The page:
Another local angle is that eastern Washington’s wheat growers couldn’t sell their grain to customers in Japan and South Korea this summer, after Monsanto’s unapproved GMO wheat plants showed up in fields in neighboring Oregon. These farmers are now worried that increasing U.S. dependence on genetically modified crops may destroy their export market.

If Initiative 522 passes, Washington will become the first state to mandate labeling. The Connecticut and Maine legislatures have already enacted labeling laws, but they won’t go into effect until a critical mass of neighboring states follow suit. Nearly half the U.S. state legislatures are now considering their own labeling bills.

Meanwhile, in Washington, Senator Barbara Boxer (D-Calif.) and Representative Peter DeFazio (D-Ore.) have cosponsored the Genetically Engineered Food Right-to-Know Act, a bill that would mandate that the Food and Drug Administration require labeling.

Nestle of NYU, says “people want these things labeled” and it is just a matter of time before it happens. “The industry will do everything it can to prevent states from passing labeling laws,” she predicts, but it will fail, “and at some point it may decide that the fight is too expensive and ask for federal intervention.”

If Washington State passes labeling laws, Nestle expects the food industry will challenge them in court, or attempt to cut its losses by pushing for its own preemptive law — which would call for labeling to be done inconspicuously, in small print.

With so much at stake, it is clear that the controversy over genetic engineering is not going away anytime soon.

Smith of Cornell says that’s a shame, because it diverts attention away from the critical issues now facing agriculture as climate change increasingly disrupts farming in many areas, and global population soars. We are using up our freshwater reserves, Smith says, running out of arable land and exhausting soils with unsustainable,  chemical-intensive farming methods. She argues that it will be a huge challenge to grow enough of the right kinds of food in the years ahead.

“We have to provide for healthier, more nutritious diets for more people with fewer resources,” Smith says. “I do not think we can afford to rule out any tools.”

 

PHOTO (Top): Employees stock shelves near a sign supporting non-genetically modified organisms (GMO) at the Central Co-op in Seattle, Washington, October 29, 2013. REUTERS/Jason Redmond

PHOTO (Insert 1): A customer picks up produce near a sign supporting a ballot initiative in Washington state that would require labeling foods containing genetically modified crops at the Central Co-op in Seattle, Washington, October 29, 2013. REUTERS/Jason Redmond

PHOTO (Insert 2): A scientist shows “Golden Rice” (L), genetically modified rice grains infused with beta-carotene, a chemical substance that produces Vitamin A in the body, and ordinary rice at the laboratory of the International Rice Research Institute in Los Banos, Laguna south of Manila, August 14, 2013. REUTERS/Erik De Castro

 

 

 

Comments
10 comments so far | RSS Comments RSS

A ballot initiative was proposed in Massachusetts for 2014. The state attorney general, however, held that GMO labeling would be unconstitutional and refused to allow it. Ridiculous.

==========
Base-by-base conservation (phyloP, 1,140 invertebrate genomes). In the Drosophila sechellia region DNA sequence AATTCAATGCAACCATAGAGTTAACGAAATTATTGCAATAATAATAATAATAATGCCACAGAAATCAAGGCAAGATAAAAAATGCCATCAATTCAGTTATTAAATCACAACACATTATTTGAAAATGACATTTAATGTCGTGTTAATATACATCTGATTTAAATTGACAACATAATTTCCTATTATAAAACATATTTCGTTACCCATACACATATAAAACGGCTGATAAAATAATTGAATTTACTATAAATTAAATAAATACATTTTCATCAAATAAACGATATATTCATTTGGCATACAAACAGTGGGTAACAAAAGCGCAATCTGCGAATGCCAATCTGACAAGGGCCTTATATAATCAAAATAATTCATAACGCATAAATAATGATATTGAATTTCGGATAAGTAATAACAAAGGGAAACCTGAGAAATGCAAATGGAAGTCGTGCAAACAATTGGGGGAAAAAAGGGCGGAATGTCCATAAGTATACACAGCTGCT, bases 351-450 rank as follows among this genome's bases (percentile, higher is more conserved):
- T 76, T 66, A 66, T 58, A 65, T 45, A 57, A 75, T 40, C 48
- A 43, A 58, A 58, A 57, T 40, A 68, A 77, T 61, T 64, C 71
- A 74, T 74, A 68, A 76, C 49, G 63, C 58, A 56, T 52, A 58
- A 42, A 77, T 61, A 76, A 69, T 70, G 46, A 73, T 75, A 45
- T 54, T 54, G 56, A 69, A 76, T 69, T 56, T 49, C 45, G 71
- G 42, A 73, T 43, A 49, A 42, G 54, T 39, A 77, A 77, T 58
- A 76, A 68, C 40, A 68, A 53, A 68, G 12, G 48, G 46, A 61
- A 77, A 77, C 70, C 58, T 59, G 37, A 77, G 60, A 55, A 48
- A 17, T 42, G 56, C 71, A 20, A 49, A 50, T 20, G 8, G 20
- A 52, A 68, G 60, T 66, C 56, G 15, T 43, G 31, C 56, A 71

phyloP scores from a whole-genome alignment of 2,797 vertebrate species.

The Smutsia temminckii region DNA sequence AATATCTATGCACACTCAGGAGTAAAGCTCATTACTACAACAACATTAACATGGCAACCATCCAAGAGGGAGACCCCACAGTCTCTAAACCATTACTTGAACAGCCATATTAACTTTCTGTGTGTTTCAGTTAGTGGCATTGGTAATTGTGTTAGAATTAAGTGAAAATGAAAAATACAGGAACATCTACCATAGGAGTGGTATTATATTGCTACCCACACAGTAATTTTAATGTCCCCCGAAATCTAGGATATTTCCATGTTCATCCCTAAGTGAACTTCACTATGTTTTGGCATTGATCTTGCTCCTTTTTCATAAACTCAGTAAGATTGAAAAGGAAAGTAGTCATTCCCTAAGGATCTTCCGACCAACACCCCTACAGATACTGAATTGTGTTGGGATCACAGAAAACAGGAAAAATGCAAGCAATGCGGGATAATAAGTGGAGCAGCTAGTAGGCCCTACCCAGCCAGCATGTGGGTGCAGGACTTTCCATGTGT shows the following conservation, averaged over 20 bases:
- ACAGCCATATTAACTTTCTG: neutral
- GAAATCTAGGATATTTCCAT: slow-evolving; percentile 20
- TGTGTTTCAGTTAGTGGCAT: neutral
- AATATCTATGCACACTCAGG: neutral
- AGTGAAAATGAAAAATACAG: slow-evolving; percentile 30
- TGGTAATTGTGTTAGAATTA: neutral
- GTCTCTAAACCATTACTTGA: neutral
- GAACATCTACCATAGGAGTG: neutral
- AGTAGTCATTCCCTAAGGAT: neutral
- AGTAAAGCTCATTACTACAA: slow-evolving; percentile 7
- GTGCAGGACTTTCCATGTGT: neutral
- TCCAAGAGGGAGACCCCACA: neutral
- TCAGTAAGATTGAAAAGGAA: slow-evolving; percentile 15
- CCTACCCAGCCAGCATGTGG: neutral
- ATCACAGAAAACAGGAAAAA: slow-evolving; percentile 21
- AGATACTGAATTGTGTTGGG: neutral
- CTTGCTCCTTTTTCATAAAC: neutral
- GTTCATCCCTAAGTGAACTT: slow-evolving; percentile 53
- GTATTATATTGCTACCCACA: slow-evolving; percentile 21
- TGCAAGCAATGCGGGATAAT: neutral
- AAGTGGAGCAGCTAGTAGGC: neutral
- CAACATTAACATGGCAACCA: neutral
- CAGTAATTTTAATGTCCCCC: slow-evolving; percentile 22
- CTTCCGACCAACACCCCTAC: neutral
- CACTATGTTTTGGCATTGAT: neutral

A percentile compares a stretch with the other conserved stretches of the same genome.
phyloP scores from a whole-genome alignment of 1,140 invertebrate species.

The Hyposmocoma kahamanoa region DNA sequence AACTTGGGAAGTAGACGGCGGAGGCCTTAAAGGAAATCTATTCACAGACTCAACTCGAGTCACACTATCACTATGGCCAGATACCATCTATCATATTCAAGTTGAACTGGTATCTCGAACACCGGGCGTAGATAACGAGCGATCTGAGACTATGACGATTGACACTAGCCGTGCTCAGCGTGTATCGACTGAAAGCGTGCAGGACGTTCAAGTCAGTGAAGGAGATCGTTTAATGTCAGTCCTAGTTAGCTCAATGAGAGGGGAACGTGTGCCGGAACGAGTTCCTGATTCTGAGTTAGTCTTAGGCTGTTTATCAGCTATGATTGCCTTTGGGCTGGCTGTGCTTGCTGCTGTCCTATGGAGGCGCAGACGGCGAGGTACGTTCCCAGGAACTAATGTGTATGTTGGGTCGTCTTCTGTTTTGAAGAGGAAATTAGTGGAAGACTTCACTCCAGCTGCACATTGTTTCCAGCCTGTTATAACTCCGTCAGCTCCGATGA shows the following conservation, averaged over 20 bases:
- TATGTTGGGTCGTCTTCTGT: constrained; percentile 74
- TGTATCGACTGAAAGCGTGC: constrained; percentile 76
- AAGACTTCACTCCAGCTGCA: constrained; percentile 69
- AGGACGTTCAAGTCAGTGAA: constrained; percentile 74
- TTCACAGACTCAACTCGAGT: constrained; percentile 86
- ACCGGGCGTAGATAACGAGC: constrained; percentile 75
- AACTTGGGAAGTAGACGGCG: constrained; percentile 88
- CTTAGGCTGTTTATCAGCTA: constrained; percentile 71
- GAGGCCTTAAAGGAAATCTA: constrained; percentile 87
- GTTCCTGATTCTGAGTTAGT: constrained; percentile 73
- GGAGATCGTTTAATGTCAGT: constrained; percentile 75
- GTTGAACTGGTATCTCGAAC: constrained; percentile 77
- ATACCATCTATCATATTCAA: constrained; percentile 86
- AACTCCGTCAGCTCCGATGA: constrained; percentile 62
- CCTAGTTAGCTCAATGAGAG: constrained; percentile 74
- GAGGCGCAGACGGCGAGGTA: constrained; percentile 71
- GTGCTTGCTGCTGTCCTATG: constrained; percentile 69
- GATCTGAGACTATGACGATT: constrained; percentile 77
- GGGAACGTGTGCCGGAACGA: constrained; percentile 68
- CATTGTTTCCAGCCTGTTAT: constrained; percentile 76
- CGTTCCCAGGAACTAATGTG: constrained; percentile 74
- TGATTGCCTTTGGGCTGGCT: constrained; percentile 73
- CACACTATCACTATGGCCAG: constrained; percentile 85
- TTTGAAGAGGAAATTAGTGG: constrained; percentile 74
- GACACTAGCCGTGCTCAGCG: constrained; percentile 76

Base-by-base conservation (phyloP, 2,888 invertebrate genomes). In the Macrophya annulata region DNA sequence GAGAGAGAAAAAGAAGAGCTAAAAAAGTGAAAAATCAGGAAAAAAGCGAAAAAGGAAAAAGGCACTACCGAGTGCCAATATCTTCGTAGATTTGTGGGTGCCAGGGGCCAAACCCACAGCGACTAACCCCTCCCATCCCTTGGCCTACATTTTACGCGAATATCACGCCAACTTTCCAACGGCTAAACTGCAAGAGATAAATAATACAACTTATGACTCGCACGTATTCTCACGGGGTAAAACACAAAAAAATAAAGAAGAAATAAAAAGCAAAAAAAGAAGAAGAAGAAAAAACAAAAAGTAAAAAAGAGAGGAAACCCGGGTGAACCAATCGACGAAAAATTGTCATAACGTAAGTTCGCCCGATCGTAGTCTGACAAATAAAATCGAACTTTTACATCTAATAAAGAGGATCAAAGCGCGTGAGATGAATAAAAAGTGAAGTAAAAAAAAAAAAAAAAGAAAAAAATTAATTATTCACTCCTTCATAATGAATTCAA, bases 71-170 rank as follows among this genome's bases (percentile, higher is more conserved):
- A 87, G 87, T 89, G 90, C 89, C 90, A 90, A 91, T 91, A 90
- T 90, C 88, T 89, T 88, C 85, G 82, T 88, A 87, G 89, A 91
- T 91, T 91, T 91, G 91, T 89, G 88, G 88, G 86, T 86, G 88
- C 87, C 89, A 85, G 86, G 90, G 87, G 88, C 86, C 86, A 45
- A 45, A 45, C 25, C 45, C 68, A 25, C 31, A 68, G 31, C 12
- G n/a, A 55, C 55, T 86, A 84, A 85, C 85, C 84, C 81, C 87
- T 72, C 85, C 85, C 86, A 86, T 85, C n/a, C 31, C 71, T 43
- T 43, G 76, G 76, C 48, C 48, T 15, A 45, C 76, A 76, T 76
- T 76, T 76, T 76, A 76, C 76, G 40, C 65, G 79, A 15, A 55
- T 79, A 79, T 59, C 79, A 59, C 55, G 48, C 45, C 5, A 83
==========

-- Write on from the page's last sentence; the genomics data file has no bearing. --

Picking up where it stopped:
Posted by spmull06 | Report as abusive
 

We cannot afford GMOs! As a nation we spend 245 billion just on diabetes per year. To put this in perspective we spend 514 billion on ALL Of Medicare costs. Cancer costs the USA 195 billion and research costs 90 billion per year. Cancer and diabetes have been scientifically linked in peer reviewed papers, to glyphosate which is sprayed on GMOs. GMOs have also shown to cause tumors in rats.
Looking at the growing costs of diabetes alone, a CBC News report on Sugar ( youtube) shows that we will NOT Have a health care system in 13 years. This is a national health care crisis that is directly linked to a toxic chemical farming system and a monopoly of our food supply by a company which sold Agent Orange and told us it was safe. Instead, this chemical, which they are trying to spray on our food, killed 400,000 in Vietnam and caused birth defects in 500,000. It’s time to get that the USA CANNOT AFFORD GMOs! It is Monsanto’s profits or the USA bankrupt. Choose.

Posted by zenhoneycutt | Report as abusive
 

These mono cropping mega farms are given US tax dollars to produce food for the world but they do not want people to know what they are eating? Suspicious.
Those corporation live in the toxic shadows and want to keep it that way.

Posted by 2Borknot2B | Report as abusive
 

I seem to recall that this year there was, for the first time, a well documented long-term study tabled in Europe (France?) that concluded some serious effects of GMO products. Did the big chemical companies successfully discredit and/or suppress this information.

In addition I understand that GMO foods contain many times more proteins than natural foods and that the effect of some of these new proteins have been identified as being unhealthy while other new proteins have simply not been studied.

Sad to say I would not trust the FDA in the matter of GMO food safety. So for me, “better safe than sorry”.

Posted by rgbviews | Report as abusive
 

” developed (but not yet sold commercially) terminator crops, whose second generation seeds are sterile ”
This shows their morality and ethics perfectly. Should we let such people tinker with our food supply?

Posted by tmc | Report as abusive
 

For a thoughtful look comparing GMO and non GM modes of crop breeding and their relative risks, please check out the work of Nathaniel Johnson at Grist: http://grist.org/food/genetic-engineerin g-vs-natural-breeding-whats-the-differen ce/

Posted by Richschiff | Report as abusive
 

Here’s another great piece by Johnson which looks into the question of federal regulation: http://grist.org/food/the-gm-safety-danc e-whats-rule-and-whats-real/

Posted by Richschiff | Report as abusive
 

Excellent Links @Richschiff. After reading the article I’m much more in favor of GM. I still don’t trust the likes of Monsanto though. Not that the people are evil or anything like that, it just that a large public corporate structure is capable of very bad things that no one person ever intended.

Posted by tmc | Report as abusive
 

I am not opposed to GMO labeling. However, much of the current debate of GMO technology seems to revolve around emotion rather than proven risk.

Posted by trustwhowhyhow | Report as abusive
 

Big Money from Monsanto and others will carry the day, the American voter being incredibly susceptible to corporate lies and misrepresentations.

Posted by scrumble | Report as abusive